• by Tom (822)

      Isn't this kind of nitpicking?

      I'm not sure. The difference between 1024 bit and 2048 bit is that 2048 bit is this times as much as 1024:

      17976931348623159077293051907890247336179769789423065727343008115773\
      26758055009631327084773224075360211201138798713933576587897688144166\
      22492847430639474124377767893424865485276302219601246094119453082952\
      08500576883815068234246288147391311054082723716335051068458629823994\
      7245938479716304835356329624224137216

      (had to split it up due to the lameness filter. doh!)

      There isn't even a name for this order o

  • by xushi (740195)

    "Security folk have also flagged problems with the fact that Mega uses a web browser to send encryption information, opening avenues for attackers to intercept keys by breaking SSL or by commandeering Mega's servers, some of which are said to be located in the United States."

    Err, hang on.. I could swear I read a while ago that the whole point of all this was to have servers that are OUTSIDE of US ?

    What's going on here?

    • I thought the whole point was that Mega didn't have any servers. They outsource that part to several small file hosting sites. Maybe a few might be in the US?

  • A grain of salt (Score:5, Insightful)

    by aaaaaaargh! (1150173) on Tuesday January 22, 2013 @10:07AM (#42656255)

    While it seems likely that Mega's encryption is not exactly the creme de la creme of crypto implementations, I have also read some pretty dubious assessments of its cryptography, for example the review at Ars Technica which spreads more FUD than facts. Or take the claim in one of the above articles claims that the FBI is probably already typing their search warrants, which ignores the fact that this time not a single server is located within the US.

    Perhaps some writers on tech news sites fear about their ad revenues?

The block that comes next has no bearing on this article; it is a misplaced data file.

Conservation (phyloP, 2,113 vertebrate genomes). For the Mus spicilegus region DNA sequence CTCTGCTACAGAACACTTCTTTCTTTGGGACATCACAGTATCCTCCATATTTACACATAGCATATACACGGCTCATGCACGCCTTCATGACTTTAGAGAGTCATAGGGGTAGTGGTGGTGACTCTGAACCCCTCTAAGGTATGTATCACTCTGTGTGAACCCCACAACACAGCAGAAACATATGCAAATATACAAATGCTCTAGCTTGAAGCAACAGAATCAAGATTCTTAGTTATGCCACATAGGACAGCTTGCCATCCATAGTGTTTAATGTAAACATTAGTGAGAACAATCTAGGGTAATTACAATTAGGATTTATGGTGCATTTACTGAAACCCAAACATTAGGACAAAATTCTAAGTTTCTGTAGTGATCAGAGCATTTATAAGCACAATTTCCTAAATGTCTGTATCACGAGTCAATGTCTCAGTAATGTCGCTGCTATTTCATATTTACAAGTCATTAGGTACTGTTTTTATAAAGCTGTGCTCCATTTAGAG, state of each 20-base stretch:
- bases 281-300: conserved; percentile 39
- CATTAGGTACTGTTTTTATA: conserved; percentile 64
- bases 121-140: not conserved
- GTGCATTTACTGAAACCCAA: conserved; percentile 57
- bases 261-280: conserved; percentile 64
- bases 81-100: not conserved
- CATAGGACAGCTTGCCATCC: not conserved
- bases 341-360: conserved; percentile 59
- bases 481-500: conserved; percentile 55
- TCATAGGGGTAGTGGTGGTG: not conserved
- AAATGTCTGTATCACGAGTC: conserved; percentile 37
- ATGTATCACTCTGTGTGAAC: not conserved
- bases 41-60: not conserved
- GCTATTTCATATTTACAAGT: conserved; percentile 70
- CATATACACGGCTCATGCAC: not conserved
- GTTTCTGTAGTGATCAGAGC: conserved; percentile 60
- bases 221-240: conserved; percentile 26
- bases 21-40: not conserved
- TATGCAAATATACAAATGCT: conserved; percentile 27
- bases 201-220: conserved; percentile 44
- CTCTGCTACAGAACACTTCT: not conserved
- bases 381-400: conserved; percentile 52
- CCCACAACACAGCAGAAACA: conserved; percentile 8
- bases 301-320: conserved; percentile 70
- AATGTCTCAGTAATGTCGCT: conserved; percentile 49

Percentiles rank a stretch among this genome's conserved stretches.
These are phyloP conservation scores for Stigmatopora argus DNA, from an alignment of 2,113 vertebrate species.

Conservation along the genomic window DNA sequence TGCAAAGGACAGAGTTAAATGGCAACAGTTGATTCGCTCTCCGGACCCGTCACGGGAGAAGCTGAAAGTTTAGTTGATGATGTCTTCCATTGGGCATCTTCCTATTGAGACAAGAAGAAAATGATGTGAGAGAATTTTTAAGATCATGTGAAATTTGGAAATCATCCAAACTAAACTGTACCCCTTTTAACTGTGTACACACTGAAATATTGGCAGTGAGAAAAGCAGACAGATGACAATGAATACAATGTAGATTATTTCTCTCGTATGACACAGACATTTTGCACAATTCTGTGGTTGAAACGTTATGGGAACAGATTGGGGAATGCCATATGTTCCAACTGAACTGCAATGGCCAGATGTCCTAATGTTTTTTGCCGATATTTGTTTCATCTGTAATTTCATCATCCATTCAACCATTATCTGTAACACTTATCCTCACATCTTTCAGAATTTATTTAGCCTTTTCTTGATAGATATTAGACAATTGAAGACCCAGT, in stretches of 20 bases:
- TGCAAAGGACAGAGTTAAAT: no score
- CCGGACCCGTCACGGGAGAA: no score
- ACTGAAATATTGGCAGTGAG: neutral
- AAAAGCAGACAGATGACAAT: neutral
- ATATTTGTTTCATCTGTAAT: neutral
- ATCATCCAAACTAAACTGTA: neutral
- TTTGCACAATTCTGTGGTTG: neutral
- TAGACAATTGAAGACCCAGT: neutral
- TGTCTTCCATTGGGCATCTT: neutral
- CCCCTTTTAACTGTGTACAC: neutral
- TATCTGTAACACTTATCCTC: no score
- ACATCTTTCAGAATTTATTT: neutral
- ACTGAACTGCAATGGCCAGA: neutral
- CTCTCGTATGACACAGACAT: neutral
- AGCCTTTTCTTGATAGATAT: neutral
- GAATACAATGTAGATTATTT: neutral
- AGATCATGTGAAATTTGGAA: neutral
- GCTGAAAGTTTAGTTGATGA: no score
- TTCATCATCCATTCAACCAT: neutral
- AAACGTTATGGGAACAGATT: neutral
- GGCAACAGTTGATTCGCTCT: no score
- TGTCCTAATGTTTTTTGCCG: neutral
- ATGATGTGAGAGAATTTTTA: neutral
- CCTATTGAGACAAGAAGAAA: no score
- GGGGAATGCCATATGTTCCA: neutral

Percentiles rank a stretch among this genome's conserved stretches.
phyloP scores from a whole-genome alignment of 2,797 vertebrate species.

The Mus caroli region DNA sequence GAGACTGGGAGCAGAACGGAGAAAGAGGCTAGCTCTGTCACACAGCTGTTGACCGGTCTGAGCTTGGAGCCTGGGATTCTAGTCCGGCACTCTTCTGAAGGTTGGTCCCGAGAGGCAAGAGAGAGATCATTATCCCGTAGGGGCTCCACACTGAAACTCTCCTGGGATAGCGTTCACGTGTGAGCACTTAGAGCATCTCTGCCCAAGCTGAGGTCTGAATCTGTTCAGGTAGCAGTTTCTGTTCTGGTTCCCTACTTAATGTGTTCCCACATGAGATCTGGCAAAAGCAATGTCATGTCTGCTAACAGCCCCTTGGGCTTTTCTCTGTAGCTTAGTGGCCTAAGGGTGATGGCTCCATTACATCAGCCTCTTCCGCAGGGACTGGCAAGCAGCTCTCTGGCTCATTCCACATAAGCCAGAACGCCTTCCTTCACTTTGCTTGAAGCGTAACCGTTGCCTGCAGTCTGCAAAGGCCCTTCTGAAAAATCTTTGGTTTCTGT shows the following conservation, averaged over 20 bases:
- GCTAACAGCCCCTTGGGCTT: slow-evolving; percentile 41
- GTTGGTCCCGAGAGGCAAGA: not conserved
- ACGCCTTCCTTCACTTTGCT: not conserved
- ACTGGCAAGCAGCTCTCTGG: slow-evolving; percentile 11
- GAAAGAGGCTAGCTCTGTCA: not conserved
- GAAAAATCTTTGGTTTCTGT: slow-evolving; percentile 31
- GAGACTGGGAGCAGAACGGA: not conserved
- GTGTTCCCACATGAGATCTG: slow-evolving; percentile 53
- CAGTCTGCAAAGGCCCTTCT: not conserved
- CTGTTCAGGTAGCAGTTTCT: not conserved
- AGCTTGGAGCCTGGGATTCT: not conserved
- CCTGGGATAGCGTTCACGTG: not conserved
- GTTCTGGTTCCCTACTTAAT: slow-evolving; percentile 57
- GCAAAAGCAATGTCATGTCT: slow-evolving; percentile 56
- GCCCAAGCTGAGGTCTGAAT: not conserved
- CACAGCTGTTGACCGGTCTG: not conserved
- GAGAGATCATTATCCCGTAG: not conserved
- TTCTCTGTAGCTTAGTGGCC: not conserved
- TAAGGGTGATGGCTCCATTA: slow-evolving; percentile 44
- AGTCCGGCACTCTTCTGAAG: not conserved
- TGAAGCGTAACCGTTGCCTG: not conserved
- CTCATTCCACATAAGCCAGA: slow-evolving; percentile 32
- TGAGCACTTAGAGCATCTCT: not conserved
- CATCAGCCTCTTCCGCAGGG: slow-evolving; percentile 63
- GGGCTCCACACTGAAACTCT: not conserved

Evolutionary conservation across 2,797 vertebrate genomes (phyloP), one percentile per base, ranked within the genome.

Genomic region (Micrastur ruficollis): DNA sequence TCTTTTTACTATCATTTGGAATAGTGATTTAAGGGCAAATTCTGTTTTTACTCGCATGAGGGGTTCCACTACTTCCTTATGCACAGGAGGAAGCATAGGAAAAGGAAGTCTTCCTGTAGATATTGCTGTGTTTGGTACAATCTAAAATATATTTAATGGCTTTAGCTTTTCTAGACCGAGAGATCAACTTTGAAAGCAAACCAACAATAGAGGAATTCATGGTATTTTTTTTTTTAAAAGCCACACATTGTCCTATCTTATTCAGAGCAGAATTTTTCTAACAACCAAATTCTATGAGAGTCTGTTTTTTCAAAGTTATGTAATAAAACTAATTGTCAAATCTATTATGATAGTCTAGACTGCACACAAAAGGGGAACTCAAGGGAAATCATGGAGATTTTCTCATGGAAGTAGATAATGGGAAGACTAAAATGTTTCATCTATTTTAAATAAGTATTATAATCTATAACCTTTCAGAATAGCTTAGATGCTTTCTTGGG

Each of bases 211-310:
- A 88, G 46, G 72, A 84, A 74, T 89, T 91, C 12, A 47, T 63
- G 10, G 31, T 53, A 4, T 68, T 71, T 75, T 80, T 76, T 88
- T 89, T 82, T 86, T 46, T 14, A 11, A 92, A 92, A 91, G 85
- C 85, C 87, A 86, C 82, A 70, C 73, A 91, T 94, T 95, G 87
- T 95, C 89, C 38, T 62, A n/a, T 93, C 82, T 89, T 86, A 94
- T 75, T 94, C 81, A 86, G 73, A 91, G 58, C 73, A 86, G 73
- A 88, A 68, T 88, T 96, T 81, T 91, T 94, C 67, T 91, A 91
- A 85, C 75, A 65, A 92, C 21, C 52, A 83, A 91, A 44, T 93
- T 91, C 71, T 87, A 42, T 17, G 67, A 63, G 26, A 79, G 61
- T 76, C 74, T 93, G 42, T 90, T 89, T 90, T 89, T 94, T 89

• Talking about Ars, there is an interesting article about Mega encryption [arstechnica.com]
    • by Terrasque (796014)

      I wrote a comment [slashdot.org] about the crypto system yesterday, from a outsider amateur's point of view. Nothing in that article was even surprising.

      It's actually pretty cool, they do point out more or less the exact things in their FAQ [mega.co.nz], which is surprisingly honest for such a site. Most would try to handwave it away or just outright ignore it.

      As extra info to that comment I wrote earlier, I confirmed that they save a version of the RSA key on their server, and during login a blob of data is sent in (login user in cle

      • by Terrasque (796014)

        Update : Regarding the random source, this [mega.co.nz] is the code they use, and it's from this project [google.com]. It use mouse and keyboard events (not all, math.random is used to decide which ones), with rc4 as mixing function.

        And it seems to be running since page load (started in crypto0001,js) - AES function is from Stanford Javascript Crypto Library [stanford.edu] btw, and RSA code is from this project [sourceforge.net].

  • preprocessor?? (Score:5, Insightful)

    by 1u3hr (530656) on Tuesday January 22, 2013 @10:10AM (#42656271)
    "... Megaupload, Mega's preprocessor."

    I expect this means "predecessor". The editors are actually paid in money to click "submit" without reading or understanding the articles?

    • by coldsalmon (946941) on Tuesday January 22, 2013 @10:13AM (#42656305)

      They're using Megaupload as a preprocessor? Clever - that way there's no copyright infringement at compile time.

    • by Rogerborg (306625)
      The Slashdot "editors" were replaced a decade ago by Very Small Shell Scripts written by Rob Malda's frat buddies. You're as well trying to win an argument with ELIZA.
    • by tgd (2822)

      "... Megaupload, Mega's preprocessor."